Women over 50 who consistently fail to get a good night’s sleep are more likely to experience sexual dysfunction, suggest new findings published in Menopause: The Journal of The North American Menopause Society, reports CNN.

The study involved more than 3,400 women with an average age of 53 who visited Mayo Clinics in Minnesota and Arizona. The women completed questionnaires about their sleep quality between December 2016 and September 2019.

Sleep quality was measured by the women’s responses to questions about falling and staying asleep, using sleep medication, drowsiness during the day and other issues. In addition, researchers evaluated the women for sexual dysfunction and asked them to rate how unhappy they were with their sexual lives.

Findings revealed that women who didn’t get at least five hours of sleep each night were more likely to lack interest in sex or receive pleasure from intimacy than those who got their zzz’s. Researchers also found that on average, these women tended to report sexual problems to a greater degree.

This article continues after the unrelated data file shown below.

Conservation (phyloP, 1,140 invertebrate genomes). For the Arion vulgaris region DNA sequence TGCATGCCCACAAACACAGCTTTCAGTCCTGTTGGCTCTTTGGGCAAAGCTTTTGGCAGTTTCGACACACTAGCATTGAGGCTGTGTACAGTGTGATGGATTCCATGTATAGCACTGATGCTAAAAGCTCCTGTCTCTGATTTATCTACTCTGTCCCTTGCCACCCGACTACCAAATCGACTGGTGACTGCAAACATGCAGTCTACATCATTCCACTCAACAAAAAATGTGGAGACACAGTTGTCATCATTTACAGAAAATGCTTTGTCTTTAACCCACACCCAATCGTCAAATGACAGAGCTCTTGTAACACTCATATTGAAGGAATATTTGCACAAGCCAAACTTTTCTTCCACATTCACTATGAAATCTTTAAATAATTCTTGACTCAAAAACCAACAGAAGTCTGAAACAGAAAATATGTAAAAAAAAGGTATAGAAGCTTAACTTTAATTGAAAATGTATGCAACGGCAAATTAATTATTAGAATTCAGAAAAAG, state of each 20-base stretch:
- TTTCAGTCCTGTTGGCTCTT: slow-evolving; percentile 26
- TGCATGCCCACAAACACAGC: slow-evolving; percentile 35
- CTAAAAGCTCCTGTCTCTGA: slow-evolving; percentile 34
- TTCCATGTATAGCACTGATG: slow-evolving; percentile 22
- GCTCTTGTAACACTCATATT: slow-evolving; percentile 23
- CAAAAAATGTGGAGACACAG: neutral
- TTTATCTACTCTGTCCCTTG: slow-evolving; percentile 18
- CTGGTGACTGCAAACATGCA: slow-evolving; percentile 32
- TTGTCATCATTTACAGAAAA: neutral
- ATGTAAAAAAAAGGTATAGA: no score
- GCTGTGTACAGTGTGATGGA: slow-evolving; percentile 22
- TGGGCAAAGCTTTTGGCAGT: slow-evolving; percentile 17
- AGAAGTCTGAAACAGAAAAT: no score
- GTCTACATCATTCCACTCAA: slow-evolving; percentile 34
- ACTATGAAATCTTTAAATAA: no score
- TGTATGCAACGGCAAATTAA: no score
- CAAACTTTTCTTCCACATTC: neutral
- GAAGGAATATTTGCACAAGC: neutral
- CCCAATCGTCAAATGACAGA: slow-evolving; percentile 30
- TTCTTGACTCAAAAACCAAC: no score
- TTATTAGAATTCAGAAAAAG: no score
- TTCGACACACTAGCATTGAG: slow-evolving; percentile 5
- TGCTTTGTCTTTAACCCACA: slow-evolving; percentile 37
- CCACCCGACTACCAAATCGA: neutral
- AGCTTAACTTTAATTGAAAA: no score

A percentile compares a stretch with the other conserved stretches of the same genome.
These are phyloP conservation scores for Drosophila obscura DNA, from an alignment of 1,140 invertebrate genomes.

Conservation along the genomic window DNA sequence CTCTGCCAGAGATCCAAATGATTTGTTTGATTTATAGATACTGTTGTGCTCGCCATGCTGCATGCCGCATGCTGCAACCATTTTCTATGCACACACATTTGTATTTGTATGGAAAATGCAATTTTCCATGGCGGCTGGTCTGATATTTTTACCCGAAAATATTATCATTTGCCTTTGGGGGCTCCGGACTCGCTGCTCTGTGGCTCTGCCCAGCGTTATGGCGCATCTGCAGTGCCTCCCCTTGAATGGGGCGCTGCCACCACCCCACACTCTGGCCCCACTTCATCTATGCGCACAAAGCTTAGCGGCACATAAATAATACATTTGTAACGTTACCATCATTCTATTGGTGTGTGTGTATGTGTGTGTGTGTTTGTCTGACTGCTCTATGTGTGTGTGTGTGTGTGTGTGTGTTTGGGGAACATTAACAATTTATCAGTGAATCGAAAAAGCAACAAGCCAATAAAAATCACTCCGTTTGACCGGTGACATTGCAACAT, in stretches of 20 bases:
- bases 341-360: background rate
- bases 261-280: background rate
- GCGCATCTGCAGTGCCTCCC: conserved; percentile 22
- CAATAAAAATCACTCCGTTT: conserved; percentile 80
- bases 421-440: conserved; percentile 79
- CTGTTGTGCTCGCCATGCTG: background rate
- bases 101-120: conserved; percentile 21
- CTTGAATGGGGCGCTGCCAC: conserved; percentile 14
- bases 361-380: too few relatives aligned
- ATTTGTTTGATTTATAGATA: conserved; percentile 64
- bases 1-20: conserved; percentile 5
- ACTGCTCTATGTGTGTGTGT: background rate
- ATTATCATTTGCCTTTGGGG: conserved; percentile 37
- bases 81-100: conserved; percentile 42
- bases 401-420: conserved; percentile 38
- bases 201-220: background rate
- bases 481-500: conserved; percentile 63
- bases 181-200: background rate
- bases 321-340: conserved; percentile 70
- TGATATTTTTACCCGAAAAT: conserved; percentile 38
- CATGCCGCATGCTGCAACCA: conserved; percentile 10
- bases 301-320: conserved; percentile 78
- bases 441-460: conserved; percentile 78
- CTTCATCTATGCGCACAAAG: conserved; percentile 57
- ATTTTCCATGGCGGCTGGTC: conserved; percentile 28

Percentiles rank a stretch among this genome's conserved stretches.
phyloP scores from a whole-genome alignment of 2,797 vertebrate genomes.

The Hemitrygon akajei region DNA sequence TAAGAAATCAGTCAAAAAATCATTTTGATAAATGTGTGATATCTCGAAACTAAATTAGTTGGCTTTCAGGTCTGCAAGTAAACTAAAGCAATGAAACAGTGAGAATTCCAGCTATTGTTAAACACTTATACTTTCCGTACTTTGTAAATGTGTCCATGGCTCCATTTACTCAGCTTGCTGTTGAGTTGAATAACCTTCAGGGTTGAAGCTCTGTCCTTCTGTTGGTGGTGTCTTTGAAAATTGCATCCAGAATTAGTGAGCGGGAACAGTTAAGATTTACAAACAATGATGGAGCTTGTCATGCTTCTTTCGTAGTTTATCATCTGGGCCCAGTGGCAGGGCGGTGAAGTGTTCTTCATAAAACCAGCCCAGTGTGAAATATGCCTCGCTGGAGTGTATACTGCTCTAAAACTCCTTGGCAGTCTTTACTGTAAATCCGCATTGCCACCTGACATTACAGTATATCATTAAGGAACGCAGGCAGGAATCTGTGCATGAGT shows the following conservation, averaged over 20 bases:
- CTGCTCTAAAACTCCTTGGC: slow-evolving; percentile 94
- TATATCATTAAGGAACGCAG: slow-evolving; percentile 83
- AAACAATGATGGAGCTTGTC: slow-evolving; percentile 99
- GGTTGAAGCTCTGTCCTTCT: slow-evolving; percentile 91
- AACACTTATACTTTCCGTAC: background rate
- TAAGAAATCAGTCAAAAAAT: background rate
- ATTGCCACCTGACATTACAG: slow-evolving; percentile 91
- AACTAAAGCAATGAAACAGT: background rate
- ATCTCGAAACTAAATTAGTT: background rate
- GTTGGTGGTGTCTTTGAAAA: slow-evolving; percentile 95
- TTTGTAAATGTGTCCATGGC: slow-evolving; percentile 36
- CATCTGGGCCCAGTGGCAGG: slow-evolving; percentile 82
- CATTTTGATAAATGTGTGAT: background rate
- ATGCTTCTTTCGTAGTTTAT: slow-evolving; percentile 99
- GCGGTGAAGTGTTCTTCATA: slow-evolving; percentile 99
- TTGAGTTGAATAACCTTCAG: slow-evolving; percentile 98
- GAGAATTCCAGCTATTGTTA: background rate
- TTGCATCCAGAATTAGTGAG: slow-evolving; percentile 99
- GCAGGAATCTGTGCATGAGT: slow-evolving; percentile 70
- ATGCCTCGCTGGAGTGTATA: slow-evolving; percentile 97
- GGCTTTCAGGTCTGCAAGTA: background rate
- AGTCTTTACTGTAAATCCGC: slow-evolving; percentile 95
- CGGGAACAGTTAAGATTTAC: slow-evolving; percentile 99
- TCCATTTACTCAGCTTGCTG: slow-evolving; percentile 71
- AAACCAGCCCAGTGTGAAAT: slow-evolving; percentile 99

Stephanie Faubion, MD, MBA, director of the Mayo Clinic’s Center for Women’s Health and the study’s senior author, said the study results suggest that all primary care doctors should be asking women about their sexual function.

“Sleep may be something easier to talk about, and poor sleep is associated with so many negative outcomes, such as cardiovascular disease,” Faubion added. “If she’s not sleeping well, that leads you to the next question, because sexual function is probably suffering, too.”

Conversely, women also should talk to their doctors about any sleep and sexual issues they have, she advised.

For related coverage, read “Snoring and Sleep Apnea Linked to Greater Risk for Heart Damage in Women.”